ROCHESTER, N.Y. — From researching courses to extracurriculars and academic success, finding a school is never easy. For Maria Cruz, a former foster parent of nine with two biological children, the task seemed impossible. 

“I have children with different abilities, different needs, and trying to match a school that meets the needs, but also enhances those abilities has been very challenging,” parent Cruz said. 

Understanding the struggles firsthand when it comes to navigating the perfect educational institute, Cruz looked for guidance through the non-profit organization READY.

“This is going to be a group of parents, parents from the community that experienced similar situations where you can not have a one-size-fits-all type of education for the children,” Cruz said. “I am very excited to see what is going to happen with this new project.”

With a mission to increase access to high-quality education for Rochester's K-12 students, Dr. Shanai Lee, founder and executive director of READY, launched a resource hub that facilitates the school search process for families across the area. 

“I myself am a Rochesterian and I am a proud Wilson Wildcat,” Lee said. “I'm a graduate of our city school district. I have worked in education for just about two decades, and there is a need that has to be filled. And now we are embarking on our community-based design work where our families are front and center in the driving seat designing schools that they want for Rochester.”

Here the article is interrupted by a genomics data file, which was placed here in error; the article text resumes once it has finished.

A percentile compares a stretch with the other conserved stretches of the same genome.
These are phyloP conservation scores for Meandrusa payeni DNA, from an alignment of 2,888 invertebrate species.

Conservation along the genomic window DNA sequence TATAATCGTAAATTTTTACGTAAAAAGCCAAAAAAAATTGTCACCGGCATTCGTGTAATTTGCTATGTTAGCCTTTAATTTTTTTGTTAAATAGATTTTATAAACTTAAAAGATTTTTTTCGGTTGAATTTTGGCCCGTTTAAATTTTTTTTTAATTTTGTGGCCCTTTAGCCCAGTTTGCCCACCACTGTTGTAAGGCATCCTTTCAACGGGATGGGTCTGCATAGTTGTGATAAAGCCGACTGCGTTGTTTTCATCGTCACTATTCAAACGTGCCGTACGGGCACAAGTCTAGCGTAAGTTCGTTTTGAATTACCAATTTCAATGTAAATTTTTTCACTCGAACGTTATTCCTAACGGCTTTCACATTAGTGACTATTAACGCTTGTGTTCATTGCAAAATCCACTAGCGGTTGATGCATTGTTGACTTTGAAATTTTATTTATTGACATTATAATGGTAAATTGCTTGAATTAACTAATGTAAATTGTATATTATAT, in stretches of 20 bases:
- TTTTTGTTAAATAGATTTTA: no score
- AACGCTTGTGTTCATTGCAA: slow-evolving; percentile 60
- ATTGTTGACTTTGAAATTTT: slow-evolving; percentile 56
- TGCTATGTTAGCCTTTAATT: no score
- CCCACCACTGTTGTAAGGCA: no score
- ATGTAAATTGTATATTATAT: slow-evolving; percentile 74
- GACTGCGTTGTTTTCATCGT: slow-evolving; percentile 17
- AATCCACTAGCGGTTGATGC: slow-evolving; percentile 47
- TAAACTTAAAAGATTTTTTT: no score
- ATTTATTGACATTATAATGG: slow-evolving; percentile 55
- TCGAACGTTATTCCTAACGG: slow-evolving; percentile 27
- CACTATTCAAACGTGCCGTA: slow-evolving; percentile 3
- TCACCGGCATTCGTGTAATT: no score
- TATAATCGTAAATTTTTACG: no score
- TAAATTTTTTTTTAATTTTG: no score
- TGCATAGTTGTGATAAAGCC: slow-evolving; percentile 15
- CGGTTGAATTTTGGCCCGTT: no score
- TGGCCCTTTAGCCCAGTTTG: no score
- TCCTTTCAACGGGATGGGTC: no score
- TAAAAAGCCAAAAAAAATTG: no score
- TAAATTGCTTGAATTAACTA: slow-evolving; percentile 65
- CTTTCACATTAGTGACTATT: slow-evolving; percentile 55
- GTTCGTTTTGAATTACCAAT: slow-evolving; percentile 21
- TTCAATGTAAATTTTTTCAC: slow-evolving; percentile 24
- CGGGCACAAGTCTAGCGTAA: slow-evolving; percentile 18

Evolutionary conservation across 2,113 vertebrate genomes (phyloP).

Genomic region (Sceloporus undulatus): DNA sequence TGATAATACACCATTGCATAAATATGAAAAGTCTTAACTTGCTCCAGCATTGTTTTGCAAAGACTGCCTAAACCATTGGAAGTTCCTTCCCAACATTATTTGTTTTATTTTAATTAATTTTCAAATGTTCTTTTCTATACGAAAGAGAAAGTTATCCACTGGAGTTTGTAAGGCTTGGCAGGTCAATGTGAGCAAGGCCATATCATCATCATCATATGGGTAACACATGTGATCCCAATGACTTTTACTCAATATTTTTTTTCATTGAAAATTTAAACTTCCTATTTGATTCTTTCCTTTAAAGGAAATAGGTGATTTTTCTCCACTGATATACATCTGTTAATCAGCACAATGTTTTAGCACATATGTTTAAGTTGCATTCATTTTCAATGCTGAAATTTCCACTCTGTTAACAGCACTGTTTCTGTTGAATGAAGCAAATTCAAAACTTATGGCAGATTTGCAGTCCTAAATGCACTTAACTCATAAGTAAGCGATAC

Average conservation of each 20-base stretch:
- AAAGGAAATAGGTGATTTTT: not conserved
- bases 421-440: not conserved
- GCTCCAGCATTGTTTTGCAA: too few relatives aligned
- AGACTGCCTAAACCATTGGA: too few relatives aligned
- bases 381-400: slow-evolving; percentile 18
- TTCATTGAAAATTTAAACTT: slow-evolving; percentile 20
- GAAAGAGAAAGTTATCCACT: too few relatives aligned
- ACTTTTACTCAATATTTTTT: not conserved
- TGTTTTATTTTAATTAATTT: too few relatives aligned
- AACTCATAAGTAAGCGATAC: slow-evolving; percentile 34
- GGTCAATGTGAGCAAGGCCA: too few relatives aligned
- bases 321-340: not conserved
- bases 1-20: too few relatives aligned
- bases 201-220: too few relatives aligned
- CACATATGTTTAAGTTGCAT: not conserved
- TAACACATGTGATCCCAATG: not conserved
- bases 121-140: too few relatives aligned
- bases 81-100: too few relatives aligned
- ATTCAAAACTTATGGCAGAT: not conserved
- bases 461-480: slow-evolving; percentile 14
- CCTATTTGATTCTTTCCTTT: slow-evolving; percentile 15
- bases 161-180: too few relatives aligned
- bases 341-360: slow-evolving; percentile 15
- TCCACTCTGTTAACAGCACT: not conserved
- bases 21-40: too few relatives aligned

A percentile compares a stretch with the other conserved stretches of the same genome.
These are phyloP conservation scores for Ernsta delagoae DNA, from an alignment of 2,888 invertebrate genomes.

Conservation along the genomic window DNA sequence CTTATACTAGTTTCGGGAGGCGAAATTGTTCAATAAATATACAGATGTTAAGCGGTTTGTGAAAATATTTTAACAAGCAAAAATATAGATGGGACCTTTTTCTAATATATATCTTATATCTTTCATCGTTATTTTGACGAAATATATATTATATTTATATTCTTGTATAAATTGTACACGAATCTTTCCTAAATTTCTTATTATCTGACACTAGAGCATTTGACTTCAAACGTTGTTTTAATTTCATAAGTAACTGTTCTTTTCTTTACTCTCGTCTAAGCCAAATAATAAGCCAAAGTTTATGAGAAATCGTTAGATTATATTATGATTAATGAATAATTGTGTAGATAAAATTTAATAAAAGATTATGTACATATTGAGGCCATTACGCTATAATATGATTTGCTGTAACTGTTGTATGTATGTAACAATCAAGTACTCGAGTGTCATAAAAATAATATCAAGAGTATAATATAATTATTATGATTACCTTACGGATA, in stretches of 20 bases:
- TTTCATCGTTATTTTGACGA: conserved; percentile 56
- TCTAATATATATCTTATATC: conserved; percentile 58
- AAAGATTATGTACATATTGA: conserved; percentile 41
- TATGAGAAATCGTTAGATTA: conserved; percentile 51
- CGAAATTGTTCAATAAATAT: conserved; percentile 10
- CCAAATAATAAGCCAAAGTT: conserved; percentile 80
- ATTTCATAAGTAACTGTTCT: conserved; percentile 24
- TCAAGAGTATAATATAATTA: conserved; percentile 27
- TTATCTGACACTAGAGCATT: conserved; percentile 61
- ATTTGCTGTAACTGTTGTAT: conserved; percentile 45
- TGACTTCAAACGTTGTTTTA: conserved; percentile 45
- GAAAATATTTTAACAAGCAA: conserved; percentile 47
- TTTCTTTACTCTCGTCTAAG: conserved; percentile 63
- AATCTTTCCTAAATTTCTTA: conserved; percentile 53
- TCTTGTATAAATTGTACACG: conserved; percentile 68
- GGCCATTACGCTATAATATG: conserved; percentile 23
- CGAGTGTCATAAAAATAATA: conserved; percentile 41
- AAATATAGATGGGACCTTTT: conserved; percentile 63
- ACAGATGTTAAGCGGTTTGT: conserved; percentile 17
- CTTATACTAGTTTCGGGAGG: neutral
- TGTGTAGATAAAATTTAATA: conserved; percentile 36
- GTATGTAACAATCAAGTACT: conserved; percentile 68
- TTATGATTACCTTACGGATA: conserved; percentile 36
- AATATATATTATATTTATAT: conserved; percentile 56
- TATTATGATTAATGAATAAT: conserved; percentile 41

The tool assists community members and parents in searching for schools based on their personal selections as well as exploring school options by looking at information such as academic performance data, school models and extracurricular offerings.

“I actually have parents that constantly reach out to me and say, 'I don't have a placement for my child,'” Cruz said. “They can go in that tool and that will give everything that you need to know to make the right decision for your children.”

Lee says the organization anticipates to triple the number of students in quality schools by 2032 — from 3,000 to nearly 10,000. 

“I spoke with industry leaders,” Lee said. “I spoke with, of course, our families and our educators. I really wanted them to, first of all, define what high-quality education is and also I challenge them to tell me what has to change from their perspective.”

READY has put parents, educators and students at the forefront, in hopes of providing accessible education, breaking cycles of poverty and positively contributing to society.

“Rochester is a very particular community where poverty and trauma have hit very, very hard,” Cruz said. “I'm hoping that after this program, we are able to redesign education for our children.”

The organization and its members are excited about the community-based approach to center parents and students in decision-making about the education landscape.

“Rochester is ready for quality schools, and we are ready to help our school system leaders,” Lee said. “This could be how we transform public education, not just in Rochester, but across the state of New York.”